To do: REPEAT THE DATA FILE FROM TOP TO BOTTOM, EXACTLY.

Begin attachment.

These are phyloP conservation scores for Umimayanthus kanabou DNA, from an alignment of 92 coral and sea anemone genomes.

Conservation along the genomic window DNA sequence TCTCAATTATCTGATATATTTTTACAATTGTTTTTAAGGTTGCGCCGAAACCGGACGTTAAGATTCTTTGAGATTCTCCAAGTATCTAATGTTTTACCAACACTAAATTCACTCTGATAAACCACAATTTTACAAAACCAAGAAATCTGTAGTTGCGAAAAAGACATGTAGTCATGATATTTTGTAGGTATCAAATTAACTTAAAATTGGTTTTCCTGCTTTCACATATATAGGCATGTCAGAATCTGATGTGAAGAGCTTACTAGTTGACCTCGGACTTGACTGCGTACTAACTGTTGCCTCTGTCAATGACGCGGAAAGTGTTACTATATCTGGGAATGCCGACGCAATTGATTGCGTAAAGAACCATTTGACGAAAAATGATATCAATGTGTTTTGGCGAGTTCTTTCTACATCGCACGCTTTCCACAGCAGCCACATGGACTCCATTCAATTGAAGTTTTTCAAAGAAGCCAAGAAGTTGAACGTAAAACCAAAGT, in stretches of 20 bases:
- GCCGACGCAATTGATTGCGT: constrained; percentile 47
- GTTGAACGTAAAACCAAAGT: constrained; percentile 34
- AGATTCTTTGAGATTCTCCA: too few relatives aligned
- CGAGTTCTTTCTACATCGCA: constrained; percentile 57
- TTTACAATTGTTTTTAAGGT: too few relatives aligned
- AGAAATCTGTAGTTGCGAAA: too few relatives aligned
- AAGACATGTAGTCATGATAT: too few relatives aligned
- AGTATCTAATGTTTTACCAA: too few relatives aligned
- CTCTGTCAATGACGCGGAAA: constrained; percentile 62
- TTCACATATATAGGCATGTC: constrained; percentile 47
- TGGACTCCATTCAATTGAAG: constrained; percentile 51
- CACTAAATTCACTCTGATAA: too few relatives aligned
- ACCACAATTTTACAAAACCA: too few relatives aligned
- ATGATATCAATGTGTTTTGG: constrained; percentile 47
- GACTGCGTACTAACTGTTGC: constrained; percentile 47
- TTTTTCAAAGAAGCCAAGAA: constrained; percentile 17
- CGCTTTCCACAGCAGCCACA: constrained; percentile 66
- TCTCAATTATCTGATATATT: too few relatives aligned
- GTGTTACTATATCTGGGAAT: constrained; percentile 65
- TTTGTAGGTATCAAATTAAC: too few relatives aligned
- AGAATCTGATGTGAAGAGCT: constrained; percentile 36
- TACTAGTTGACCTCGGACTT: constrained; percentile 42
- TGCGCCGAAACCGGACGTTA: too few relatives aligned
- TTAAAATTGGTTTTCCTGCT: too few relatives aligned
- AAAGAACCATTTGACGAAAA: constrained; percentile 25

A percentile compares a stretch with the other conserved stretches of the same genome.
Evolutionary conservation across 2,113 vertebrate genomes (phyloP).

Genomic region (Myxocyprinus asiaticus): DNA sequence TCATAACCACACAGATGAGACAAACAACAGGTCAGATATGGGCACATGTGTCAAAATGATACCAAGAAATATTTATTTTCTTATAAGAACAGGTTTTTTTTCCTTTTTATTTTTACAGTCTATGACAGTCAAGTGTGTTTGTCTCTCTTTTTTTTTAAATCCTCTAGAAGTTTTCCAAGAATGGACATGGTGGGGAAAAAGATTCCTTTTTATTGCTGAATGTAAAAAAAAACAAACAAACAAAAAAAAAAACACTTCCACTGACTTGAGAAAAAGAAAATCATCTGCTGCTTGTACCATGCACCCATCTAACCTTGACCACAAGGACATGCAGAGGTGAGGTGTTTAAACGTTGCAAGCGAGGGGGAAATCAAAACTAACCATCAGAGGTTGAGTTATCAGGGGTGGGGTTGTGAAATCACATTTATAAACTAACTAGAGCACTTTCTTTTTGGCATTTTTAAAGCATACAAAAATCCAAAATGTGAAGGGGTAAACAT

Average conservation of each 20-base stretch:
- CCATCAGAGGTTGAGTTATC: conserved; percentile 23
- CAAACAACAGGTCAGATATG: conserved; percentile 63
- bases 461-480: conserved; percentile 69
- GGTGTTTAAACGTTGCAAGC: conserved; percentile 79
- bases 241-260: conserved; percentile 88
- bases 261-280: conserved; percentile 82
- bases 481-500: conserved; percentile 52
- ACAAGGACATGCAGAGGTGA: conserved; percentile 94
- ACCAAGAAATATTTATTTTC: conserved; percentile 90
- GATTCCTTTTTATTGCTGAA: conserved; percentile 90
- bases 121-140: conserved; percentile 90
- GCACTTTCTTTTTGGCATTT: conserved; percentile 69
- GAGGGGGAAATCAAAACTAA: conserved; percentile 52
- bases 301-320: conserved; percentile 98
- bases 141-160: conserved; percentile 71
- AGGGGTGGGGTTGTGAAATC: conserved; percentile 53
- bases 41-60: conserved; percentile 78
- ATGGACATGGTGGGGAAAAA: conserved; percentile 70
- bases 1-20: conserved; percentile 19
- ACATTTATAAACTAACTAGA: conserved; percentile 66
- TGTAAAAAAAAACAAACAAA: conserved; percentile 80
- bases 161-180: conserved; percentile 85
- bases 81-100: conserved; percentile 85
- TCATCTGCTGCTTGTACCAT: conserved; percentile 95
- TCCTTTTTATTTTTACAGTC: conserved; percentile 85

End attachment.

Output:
These are phyloP conservation scores for Umimayanthus kanabou DNA, from an alignment of 92 coral and sea anemone genomes.

Conservation along the genomic window DNA sequence TCTCAATTATCTGATATATTTTTACAATTGTTTTTAAGGTTGCGCCGAAACCGGACGTTAAGATTCTTTGAGATTCTCCAAGTATCTAATGTTTTACCAACACTAAATTCACTCTGATAAACCACAATTTTACAAAACCAAGAAATCTGTAGTTGCGAAAAAGACATGTAGTCATGATATTTTGTAGGTATCAAATTAACTTAAAATTGGTTTTCCTGCTTTCACATATATAGGCATGTCAGAATCTGATGTGAAGAGCTTACTAGTTGACCTCGGACTTGACTGCGTACTAACTGTTGCCTCTGTCAATGACGCGGAAAGTGTTACTATATCTGGGAATGCCGACGCAATTGATTGCGTAAAGAACCATTTGACGAAAAATGATATCAATGTGTTTTGGCGAGTTCTTTCTACATCGCACGCTTTCCACAGCAGCCACATGGACTCCATTCAATTGAAGTTTTTCAAAGAAGCCAAGAAGTTGAACGTAAAACCAAAGT, in stretches of 20 bases:
- GCCGACGCAATTGATTGCGT: constrained; percentile 47
- GTTGAACGTAAAACCAAAGT: constrained; percentile 34
- AGATTCTTTGAGATTCTCCA: too few relatives aligned
- CGAGTTCTTTCTACATCGCA: constrained; percentile 57
- TTTACAATTGTTTTTAAGGT: too few relatives aligned
- AGAAATCTGTAGTTGCGAAA: too few relatives aligned
- AAGACATGTAGTCATGATAT: too few relatives aligned
- AGTATCTAATGTTTTACCAA: too few relatives aligned
- CTCTGTCAATGACGCGGAAA: constrained; percentile 62
- TTCACATATATAGGCATGTC: constrained; percentile 47
- TGGACTCCATTCAATTGAAG: constrained; percentile 51
- CACTAAATTCACTCTGATAA: too few relatives aligned
- ACCACAATTTTACAAAACCA: too few relatives aligned
- ATGATATCAATGTGTTTTGG: constrained; percentile 47
- GACTGCGTACTAACTGTTGC: constrained; percentile 47
- TTTTTCAAAGAAGCCAAGAA: constrained; percentile 17
- CGCTTTCCACAGCAGCCACA: constrained; percentile 66
- TCTCAATTATCTGATATATT: too few relatives aligned
- GTGTTACTATATCTGGGAAT: constrained; percentile 65
- TTTGTAGGTATCAAATTAAC: too few relatives aligned
- AGAATCTGATGTGAAGAGCT: constrained; percentile 36
- TACTAGTTGACCTCGGACTT: constrained; percentile 42
- TGCGCCGAAACCGGACGTTA: too few relatives aligned
- TTAAAATTGGTTTTCCTGCT: too few relatives aligned
- AAAGAACCATTTGACGAAAA: constrained; percentile 25

A percentile compares a stretch with the other conserved stretches of the same genome.
Evolutionary conservation across 2,113 vertebrate genomes (phyloP).

Genomic region (Myxocyprinus asiaticus): DNA sequence TCATAACCACACAGATGAGACAAACAACAGGTCAGATATGGGCACATGTGTCAAAATGATACCAAGAAATATTTATTTTCTTATAAGAACAGGTTTTTTTTCCTTTTTATTTTTACAGTCTATGACAGTCAAGTGTGTTTGTCTCTCTTTTTTTTTAAATCCTCTAGAAGTTTTCCAAGAATGGACATGGTGGGGAAAAAGATTCCTTTTTATTGCTGAATGTAAAAAAAAACAAACAAACAAAAAAAAAAACACTTCCACTGACTTGAGAAAAAGAAAATCATCTGCTGCTTGTACCATGCACCCATCTAACCTTGACCACAAGGACATGCAGAGGTGAGGTGTTTAAACGTTGCAAGCGAGGGGGAAATCAAAACTAACCATCAGAGGTTGAGTTATCAGGGGTGGGGTTGTGAAATCACATTTATAAACTAACTAGAGCACTTTCTTTTTGGCATTTTTAAAGCATACAAAAATCCAAAATGTGAAGGGGTAAACAT

Average conservation of each 20-base stretch:
- CCATCAGAGGTTGAGTTATC: conserved; percentile 23
- CAAACAACAGGTCAGATATG: conserved; percentile 63
- bases 461-480: conserved; percentile 69
- GGTGTTTAAACGTTGCAAGC: conserved; percentile 79
- bases 241-260: conserved; percentile 88
- bases 261-280: conserved; percentile 82
- bases 481-500: conserved; percentile 52
- ACAAGGACATGCAGAGGTGA: conserved; percentile 94
- ACCAAGAAATATTTATTTTC: conserved; percentile 90
- GATTCCTTTTTATTGCTGAA: conserved; percentile 90
- bases 121-140: conserved; percentile 90
- GCACTTTCTTTTTGGCATTT: conserved; percentile 69
- GAGGGGGAAATCAAAACTAA: conserved; percentile 52
- bases 301-320: conserved; percentile 98
- bases 141-160: conserved; percentile 71
- AGGGGTGGGGTTGTGAAATC: conserved; percentile 53
- bases 41-60: conserved; percentile 78
- ATGGACATGGTGGGGAAAAA: conserved; percentile 70
- bases 1-20: conserved; percentile 19
- ACATTTATAAACTAACTAGA: conserved; percentile 66
- TGTAAAAAAAAACAAACAAA: conserved; percentile 80
- bases 161-180: conserved; percentile 85
- bases 81-100: conserved; percentile 85
- TCATCTGCTGCTTGTACCAT: conserved; percentile 95
- TCCTTTTTATTTTTACAGTC: conserved; percentile 85